Sport & Auto
- About Future
- Digital Future
- Cookies Policy
- Terms & Conditions
- Investor Relations
- Contact Future
Signature tires and a highly customized brake setup
A look at the school, the races and the future of this unique 'sport'
See how nearly every bicycle saddle is made
Ever wonder how FSA does it? Take a walk through the factory and find out
Robbie McEwen looked focused in his new team's jersey.
Aussie hints this may not be his last turn at La Classicissima
If there's one race that's really captured the imagination of Robbie McEwen, it's Milan-San Remo, and following his absence last year while riding for Katusha the once-dominant sprinter makes a return to the race with Team RadioShack.
The Australian's best result at La Classicissima was in 2007 where the then 34-year-old finished fourth in a bunch sprint behind Oscar Freire (Rabobank), compatriot Allan Davis (Discovery Channel) and Tom Boonen (Quickstep-Innergetic).
When it comes to this race, McEwen is like a kid as Christmas draws near. He knows he has to be good and his eyes light up at the mere mention of the most prestigious of Italian one-day races.
"The history; the prestige; the atmosphere; the way it plays out - its unpredictable nature," McEwen reels off as he explains his passion for Milan-San Remo. "Look at the honour roll!"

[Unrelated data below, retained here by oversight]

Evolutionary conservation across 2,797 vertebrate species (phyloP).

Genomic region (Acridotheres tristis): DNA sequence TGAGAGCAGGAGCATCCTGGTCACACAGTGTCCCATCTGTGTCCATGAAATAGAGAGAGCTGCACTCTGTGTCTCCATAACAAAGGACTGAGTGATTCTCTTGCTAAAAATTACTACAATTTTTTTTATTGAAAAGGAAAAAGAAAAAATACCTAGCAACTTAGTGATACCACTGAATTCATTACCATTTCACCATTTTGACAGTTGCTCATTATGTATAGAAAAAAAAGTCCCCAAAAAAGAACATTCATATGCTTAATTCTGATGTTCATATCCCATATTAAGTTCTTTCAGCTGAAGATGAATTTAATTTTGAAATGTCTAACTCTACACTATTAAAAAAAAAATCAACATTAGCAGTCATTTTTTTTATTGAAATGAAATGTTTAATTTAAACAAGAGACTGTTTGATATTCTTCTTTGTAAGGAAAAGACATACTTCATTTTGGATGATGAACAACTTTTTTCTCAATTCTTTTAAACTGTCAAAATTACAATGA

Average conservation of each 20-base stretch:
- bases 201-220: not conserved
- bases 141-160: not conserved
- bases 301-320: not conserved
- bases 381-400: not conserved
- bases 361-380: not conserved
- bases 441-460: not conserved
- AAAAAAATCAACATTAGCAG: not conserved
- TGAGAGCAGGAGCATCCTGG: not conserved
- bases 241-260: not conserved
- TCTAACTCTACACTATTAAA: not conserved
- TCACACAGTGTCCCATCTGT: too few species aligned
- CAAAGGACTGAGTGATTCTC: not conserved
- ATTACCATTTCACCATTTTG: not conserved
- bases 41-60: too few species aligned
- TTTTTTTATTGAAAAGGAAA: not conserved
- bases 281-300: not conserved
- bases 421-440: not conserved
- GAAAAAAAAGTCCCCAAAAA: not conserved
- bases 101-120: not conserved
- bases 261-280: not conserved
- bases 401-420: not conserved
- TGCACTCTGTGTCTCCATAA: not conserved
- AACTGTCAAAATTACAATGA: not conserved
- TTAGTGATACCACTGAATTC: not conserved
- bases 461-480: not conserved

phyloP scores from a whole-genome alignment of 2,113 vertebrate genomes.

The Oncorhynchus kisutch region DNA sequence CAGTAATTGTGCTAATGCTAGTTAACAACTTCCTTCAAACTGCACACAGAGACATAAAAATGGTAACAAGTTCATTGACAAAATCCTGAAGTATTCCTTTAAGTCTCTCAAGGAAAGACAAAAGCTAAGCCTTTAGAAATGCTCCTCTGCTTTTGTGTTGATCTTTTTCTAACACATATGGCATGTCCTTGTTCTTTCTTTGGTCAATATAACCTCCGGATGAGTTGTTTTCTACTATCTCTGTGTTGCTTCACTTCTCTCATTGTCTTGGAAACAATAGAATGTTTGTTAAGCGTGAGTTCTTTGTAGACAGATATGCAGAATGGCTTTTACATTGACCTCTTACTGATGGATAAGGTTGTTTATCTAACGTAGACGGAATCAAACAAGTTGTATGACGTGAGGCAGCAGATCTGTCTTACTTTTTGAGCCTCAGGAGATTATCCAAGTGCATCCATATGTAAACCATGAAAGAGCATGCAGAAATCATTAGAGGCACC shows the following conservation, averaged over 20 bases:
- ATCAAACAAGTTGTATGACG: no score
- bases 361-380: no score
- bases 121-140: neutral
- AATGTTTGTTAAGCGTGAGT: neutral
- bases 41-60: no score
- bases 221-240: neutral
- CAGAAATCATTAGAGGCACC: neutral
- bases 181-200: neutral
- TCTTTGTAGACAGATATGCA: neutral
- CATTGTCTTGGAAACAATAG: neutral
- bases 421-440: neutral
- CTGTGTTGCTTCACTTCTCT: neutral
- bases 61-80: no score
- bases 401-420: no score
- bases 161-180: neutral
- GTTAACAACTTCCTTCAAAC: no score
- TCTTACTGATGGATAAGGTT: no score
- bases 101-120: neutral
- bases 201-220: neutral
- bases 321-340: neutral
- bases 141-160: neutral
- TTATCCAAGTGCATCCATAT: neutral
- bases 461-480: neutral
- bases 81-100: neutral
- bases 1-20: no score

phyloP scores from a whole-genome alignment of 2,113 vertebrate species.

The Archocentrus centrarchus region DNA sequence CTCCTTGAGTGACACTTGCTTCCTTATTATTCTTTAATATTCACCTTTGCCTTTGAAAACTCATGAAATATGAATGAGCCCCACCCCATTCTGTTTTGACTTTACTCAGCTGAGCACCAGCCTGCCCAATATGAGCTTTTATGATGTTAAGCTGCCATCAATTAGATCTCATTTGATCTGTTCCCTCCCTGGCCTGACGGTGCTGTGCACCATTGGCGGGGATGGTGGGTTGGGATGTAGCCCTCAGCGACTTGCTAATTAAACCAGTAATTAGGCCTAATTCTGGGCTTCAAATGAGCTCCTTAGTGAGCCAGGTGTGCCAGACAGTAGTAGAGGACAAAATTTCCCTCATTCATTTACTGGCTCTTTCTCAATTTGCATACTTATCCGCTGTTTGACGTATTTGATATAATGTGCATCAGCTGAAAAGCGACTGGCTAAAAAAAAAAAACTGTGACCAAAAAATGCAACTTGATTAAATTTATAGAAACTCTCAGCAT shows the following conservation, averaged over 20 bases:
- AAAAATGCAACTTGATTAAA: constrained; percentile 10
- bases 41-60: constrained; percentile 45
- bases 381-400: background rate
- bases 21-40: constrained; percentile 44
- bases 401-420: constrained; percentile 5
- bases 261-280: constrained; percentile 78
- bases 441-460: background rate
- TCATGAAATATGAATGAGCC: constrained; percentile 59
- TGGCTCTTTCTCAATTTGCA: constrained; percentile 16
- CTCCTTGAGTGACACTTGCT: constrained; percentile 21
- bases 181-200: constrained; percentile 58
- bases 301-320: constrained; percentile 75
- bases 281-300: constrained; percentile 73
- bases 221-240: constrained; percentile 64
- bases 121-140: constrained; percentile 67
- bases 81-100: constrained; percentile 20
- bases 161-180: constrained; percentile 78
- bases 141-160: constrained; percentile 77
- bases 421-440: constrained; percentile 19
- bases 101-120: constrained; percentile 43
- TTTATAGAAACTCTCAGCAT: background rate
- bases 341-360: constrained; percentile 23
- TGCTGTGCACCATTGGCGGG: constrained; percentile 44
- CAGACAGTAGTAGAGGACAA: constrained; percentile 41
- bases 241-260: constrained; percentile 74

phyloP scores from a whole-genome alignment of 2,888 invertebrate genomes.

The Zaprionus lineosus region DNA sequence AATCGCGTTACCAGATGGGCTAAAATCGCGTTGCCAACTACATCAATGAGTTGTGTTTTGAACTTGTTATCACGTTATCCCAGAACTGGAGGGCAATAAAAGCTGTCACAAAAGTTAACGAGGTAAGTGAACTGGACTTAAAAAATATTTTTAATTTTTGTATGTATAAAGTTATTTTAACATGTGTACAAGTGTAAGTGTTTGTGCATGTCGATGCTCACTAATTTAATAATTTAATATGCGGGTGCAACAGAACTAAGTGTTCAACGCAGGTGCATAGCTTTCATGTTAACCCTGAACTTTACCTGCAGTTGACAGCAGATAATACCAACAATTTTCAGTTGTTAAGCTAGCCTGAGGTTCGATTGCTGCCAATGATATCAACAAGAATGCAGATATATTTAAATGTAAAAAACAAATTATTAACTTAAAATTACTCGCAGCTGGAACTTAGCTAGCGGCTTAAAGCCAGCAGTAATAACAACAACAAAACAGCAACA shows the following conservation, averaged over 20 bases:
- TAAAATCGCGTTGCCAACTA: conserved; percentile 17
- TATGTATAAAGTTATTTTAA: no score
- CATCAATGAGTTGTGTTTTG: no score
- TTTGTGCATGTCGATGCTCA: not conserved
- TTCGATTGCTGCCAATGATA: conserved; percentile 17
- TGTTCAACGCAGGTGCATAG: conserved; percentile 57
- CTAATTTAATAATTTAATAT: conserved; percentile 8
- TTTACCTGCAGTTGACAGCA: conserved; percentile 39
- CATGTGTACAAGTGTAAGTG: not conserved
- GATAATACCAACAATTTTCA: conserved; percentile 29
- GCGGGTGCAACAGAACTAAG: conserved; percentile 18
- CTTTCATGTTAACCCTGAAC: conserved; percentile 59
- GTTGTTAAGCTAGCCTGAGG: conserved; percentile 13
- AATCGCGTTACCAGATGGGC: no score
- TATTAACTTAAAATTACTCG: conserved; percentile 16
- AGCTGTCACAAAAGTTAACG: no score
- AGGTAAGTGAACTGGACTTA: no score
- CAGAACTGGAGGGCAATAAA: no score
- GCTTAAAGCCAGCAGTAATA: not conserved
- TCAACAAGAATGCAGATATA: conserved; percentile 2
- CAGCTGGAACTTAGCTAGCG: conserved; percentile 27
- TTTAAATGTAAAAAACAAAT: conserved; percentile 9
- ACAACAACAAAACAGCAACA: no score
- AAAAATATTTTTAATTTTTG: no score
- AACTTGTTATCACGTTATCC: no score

But not everything has always gone to plan when it comes to joining the prestigious winner's list as McEwen explained to Cyclingnews.
"It's always a tough one for me," he said. "I seem to struggle with my health a little bit through February-March in Europe. I'm not much of a cold weather person. It's a bit of a change but also having little kids that come home from school with a sniff and a cough and all the other little kid's germs that makes it tough to stay healthy. That time of the year in Europe, things are just going around. I seem to be a bit susceptible to that.
"I had a stomach bug mid-February but got over that quickly. I've had a cough and a cold that I picked up from my kids but it seems to be under control and I feel good."
In fact, McEwen says he feels "strong on the bike, fresh and really motivated."
Much of that comes down to a relaxed start to the season where, after joining Team RadioShack at the Tour Down Under, McEwen raced the Challenge Mallorca Series; Tour of Mumbai; Giro Sardegna and most recently the Tirreno-Adriatico.
"So far my form has been quite okay and improving steadily week to week," he assessed. "I've had a long steady build up and I felt this last week at Tirreno-Adriatico that I'm approaching my best form. The sprints didn't go according to plan but I feel very good and I'm looking forward to Saturday and the rest of the spring races."
McEwen skipped Tirreno's time-trial in order to get an extra day of relaxation before Milan-San Remo, heading back to his home in Belgium prior to arriving in Milan on Friday.
At the start of the season, McEwen seemed resigned to the idea that this would be his farewell year in Europe following a tumultuous few months which culminated in the Pegasus collapse.
"My dream scenario would be to train through the summer of 2011/2012 and finish my career in Australia with my last races at the Bay series and Tour Down Under 2012 and then stop, but who knows," McEwen said.
"So I've got now what I'm planning to be my last season, on the road in Europe, and I want to have another crack at the biggest races."
Asked by Cyclingnews whether the 2011 Milan-San Remo would be his last, the Australian is now non-committal. "Hard to say," is all he offers.